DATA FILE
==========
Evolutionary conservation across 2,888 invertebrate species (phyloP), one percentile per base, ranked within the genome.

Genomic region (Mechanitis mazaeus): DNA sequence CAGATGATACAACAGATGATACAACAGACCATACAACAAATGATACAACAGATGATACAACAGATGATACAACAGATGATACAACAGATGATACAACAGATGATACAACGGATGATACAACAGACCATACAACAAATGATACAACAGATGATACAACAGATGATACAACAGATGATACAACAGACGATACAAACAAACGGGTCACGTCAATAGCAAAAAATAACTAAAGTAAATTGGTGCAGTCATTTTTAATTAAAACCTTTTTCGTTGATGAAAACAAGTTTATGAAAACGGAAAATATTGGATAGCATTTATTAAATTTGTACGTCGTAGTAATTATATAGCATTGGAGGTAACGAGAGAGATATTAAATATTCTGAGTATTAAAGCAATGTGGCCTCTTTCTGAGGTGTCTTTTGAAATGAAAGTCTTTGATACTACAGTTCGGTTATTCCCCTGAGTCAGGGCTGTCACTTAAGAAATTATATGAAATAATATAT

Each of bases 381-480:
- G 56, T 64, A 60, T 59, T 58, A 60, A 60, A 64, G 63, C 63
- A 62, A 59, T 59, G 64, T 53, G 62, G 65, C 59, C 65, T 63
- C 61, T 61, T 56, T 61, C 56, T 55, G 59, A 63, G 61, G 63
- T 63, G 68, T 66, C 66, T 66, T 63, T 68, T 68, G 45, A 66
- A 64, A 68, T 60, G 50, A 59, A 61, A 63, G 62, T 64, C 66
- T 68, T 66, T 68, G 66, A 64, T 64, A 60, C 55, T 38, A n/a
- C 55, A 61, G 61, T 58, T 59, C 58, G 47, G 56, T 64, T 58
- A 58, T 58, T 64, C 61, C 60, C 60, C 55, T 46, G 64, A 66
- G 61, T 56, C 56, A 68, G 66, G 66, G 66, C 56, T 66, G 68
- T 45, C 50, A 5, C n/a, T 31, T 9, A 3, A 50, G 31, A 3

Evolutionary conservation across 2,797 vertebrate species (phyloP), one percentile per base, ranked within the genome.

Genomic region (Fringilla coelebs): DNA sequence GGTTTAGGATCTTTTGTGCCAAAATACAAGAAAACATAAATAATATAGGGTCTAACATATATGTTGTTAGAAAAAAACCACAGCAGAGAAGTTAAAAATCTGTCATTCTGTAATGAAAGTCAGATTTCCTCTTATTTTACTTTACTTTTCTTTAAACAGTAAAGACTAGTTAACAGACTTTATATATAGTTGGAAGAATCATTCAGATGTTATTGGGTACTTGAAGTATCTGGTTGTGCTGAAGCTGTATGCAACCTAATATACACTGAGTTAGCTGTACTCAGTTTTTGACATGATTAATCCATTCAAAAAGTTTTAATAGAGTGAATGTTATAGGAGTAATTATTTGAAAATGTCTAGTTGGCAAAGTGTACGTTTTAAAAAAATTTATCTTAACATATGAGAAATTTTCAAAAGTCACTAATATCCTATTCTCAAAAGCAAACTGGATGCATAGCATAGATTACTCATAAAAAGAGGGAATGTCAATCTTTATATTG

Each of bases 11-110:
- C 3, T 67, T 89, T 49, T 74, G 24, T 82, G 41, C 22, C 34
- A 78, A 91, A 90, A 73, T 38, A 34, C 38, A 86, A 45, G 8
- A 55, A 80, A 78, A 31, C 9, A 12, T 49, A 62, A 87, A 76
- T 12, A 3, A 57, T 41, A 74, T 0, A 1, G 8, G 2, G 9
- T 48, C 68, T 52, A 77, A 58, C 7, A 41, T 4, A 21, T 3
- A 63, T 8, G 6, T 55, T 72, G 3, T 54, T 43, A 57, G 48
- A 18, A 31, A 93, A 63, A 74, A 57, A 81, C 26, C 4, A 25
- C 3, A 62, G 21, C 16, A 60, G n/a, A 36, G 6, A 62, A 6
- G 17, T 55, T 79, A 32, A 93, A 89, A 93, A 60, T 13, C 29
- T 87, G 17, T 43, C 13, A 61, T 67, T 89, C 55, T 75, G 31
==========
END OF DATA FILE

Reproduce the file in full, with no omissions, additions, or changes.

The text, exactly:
Evolutionary conservation across 2,888 invertebrate species (phyloP), one percentile per base, ranked within the genome.

Genomic region (Mechanitis mazaeus): DNA sequence CAGATGATACAACAGATGATACAACAGACCATACAACAAATGATACAACAGATGATACAACAGATGATACAACAGATGATACAACAGATGATACAACAGATGATACAACGGATGATACAACAGACCATACAACAAATGATACAACAGATGATACAACAGATGATACAACAGATGATACAACAGACGATACAAACAAACGGGTCACGTCAATAGCAAAAAATAACTAAAGTAAATTGGTGCAGTCATTTTTAATTAAAACCTTTTTCGTTGATGAAAACAAGTTTATGAAAACGGAAAATATTGGATAGCATTTATTAAATTTGTACGTCGTAGTAATTATATAGCATTGGAGGTAACGAGAGAGATATTAAATATTCTGAGTATTAAAGCAATGTGGCCTCTTTCTGAGGTGTCTTTTGAAATGAAAGTCTTTGATACTACAGTTCGGTTATTCCCCTGAGTCAGGGCTGTCACTTAAGAAATTATATGAAATAATATAT

Each of bases 381-480:
- G 56, T 64, A 60, T 59, T 58, A 60, A 60, A 64, G 63, C 63
- A 62, A 59, T 59, G 64, T 53, G 62, G 65, C 59, C 65, T 63
- C 61, T 61, T 56, T 61, C 56, T 55, G 59, A 63, G 61, G 63
- T 63, G 68, T 66, C 66, T 66, T 63, T 68, T 68, G 45, A 66
- A 64, A 68, T 60, G 50, A 59, A 61, A 63, G 62, T 64, C 66
- T 68, T 66, T 68, G 66, A 64, T 64, A 60, C 55, T 38, A n/a
- C 55, A 61, G 61, T 58, T 59, C 58, G 47, G 56, T 64, T 58
- A 58, T 58, T 64, C 61, C 60, C 60, C 55, T 46, G 64, A 66
- G 61, T 56, C 56, A 68, G 66, G 66, G 66, C 56, T 66, G 68
- T 45, C 50, A 5, C n/a, T 31, T 9, A 3, A 50, G 31, A 3

Evolutionary conservation across 2,797 vertebrate species (phyloP), one percentile per base, ranked within the genome.

Genomic region (Fringilla coelebs): DNA sequence GGTTTAGGATCTTTTGTGCCAAAATACAAGAAAACATAAATAATATAGGGTCTAACATATATGTTGTTAGAAAAAAACCACAGCAGAGAAGTTAAAAATCTGTCATTCTGTAATGAAAGTCAGATTTCCTCTTATTTTACTTTACTTTTCTTTAAACAGTAAAGACTAGTTAACAGACTTTATATATAGTTGGAAGAATCATTCAGATGTTATTGGGTACTTGAAGTATCTGGTTGTGCTGAAGCTGTATGCAACCTAATATACACTGAGTTAGCTGTACTCAGTTTTTGACATGATTAATCCATTCAAAAAGTTTTAATAGAGTGAATGTTATAGGAGTAATTATTTGAAAATGTCTAGTTGGCAAAGTGTACGTTTTAAAAAAATTTATCTTAACATATGAGAAATTTTCAAAAGTCACTAATATCCTATTCTCAAAAGCAAACTGGATGCATAGCATAGATTACTCATAAAAAGAGGGAATGTCAATCTTTATATTG

Each of bases 11-110:
- C 3, T 67, T 89, T 49, T 74, G 24, T 82, G 41, C 22, C 34
- A 78, A 91, A 90, A 73, T 38, A 34, C 38, A 86, A 45, G 8
- A 55, A 80, A 78, A 31, C 9, A 12, T 49, A 62, A 87, A 76
- T 12, A 3, A 57, T 41, A 74, T 0, A 1, G 8, G 2, G 9
- T 48, C 68, T 52, A 77, A 58, C 7, A 41, T 4, A 21, T 3
- A 63, T 8, G 6, T 55, T 72, G 3, T 54, T 43, A 57, G 48
- A 18, A 31, A 93, A 63, A 74, A 57, A 81, C 26, C 4, A 25
- C 3, A 62, G 21, C 16, A 60, G n/a, A 36, G 6, A 62, A 6
- G 17, T 55, T 79, A 32, A 93, A 89, A 93, A 60, T 13, C 29
- T 87, G 17, T 43, C 13, A 61, T 67, T 89, C 55, T 75, G 31